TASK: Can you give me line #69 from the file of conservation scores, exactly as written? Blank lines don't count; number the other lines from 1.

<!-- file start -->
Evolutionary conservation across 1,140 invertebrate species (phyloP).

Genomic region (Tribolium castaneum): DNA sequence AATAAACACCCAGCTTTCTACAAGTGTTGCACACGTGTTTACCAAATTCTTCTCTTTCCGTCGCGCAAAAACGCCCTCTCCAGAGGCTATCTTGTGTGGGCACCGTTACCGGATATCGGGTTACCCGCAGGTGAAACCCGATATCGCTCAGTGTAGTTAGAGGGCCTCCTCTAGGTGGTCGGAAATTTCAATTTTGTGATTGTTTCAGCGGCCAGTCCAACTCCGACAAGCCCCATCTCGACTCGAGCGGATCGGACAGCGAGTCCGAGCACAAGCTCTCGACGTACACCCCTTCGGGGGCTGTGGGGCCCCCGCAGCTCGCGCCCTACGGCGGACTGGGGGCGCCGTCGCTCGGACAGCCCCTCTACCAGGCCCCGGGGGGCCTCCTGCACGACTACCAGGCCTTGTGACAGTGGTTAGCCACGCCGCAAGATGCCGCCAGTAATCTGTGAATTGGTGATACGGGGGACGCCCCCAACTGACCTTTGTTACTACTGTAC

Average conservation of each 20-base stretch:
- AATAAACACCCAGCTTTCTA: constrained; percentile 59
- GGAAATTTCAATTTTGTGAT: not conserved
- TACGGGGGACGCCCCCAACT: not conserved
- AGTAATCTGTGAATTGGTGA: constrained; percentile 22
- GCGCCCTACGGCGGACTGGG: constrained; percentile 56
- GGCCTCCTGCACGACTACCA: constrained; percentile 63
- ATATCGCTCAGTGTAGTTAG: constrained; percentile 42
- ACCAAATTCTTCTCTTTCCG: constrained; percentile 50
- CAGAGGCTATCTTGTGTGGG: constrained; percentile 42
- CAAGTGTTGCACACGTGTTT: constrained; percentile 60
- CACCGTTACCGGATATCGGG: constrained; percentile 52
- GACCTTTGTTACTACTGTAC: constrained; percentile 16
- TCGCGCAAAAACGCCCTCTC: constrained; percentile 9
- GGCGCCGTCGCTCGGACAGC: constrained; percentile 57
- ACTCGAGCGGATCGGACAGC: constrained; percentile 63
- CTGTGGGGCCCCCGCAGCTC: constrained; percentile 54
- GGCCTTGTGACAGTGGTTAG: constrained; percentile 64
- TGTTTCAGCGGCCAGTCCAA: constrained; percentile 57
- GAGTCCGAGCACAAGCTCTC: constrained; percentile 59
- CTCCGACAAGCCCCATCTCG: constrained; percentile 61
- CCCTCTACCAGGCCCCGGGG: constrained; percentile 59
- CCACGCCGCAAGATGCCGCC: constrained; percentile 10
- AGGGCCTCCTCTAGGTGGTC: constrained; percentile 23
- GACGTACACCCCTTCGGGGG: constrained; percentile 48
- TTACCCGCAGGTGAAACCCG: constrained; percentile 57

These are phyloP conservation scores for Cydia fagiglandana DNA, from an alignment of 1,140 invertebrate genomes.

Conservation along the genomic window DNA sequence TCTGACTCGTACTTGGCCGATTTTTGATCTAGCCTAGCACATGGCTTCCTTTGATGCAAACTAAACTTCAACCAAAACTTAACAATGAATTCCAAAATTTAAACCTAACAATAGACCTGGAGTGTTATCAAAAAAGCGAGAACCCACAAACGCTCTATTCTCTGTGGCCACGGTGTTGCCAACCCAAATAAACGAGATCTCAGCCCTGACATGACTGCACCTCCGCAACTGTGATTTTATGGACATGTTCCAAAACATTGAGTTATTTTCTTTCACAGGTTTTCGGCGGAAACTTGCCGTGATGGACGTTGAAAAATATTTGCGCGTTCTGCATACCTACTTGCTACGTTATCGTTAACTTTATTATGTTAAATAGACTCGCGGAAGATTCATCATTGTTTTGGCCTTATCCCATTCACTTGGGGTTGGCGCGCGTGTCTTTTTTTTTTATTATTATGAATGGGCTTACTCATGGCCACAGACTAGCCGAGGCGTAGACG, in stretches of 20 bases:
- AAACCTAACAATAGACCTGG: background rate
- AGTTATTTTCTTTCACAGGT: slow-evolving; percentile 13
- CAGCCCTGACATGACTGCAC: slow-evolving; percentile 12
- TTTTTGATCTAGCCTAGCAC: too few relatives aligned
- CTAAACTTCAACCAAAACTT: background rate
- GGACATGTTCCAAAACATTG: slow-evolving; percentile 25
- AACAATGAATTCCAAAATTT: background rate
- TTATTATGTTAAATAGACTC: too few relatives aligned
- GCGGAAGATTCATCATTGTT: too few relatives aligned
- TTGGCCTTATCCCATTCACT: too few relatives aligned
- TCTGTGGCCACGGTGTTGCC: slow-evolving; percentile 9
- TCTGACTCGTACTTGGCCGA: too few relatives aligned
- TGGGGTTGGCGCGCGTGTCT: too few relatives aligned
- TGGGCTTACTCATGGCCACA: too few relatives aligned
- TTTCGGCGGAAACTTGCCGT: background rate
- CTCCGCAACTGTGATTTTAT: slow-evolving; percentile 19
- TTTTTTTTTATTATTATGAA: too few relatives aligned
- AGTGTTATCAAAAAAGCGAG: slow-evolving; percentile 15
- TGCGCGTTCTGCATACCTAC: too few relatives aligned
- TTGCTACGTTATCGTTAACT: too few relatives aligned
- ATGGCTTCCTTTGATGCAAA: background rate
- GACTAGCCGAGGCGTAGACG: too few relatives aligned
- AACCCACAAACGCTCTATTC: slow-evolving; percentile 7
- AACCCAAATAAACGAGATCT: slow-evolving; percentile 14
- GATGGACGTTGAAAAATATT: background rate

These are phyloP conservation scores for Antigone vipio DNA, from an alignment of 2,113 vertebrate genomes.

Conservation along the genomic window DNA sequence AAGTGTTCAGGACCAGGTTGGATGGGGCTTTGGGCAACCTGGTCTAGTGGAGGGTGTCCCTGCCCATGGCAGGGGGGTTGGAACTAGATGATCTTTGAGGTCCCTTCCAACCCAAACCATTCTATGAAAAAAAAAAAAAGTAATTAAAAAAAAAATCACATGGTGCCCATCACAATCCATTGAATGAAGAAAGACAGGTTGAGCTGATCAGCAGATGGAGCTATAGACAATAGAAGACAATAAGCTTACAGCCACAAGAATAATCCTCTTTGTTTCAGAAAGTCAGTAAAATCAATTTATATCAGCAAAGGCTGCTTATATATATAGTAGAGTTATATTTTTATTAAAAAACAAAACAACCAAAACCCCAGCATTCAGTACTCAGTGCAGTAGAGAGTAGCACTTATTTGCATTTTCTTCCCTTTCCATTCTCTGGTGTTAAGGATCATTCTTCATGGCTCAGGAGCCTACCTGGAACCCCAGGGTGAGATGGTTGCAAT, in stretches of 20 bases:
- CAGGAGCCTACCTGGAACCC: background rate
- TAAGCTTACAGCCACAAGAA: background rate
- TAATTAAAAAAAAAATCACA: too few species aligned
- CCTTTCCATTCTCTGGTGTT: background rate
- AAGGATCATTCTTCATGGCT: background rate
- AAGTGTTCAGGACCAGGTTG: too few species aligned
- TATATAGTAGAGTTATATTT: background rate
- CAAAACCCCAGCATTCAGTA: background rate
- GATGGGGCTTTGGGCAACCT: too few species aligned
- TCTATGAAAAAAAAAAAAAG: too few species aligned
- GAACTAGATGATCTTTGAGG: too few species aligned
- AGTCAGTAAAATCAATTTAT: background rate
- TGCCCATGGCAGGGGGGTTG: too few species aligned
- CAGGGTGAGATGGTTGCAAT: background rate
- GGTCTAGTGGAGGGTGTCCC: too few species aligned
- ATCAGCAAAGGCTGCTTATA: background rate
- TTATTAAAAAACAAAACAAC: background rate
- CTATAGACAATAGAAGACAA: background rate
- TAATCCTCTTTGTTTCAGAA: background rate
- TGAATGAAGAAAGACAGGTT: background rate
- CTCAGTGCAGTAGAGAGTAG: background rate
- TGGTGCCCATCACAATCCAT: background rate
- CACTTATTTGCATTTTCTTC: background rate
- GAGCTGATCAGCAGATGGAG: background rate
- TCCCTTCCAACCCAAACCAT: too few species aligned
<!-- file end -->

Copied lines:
- AGTCAGTAAAATCAATTTAT: background rate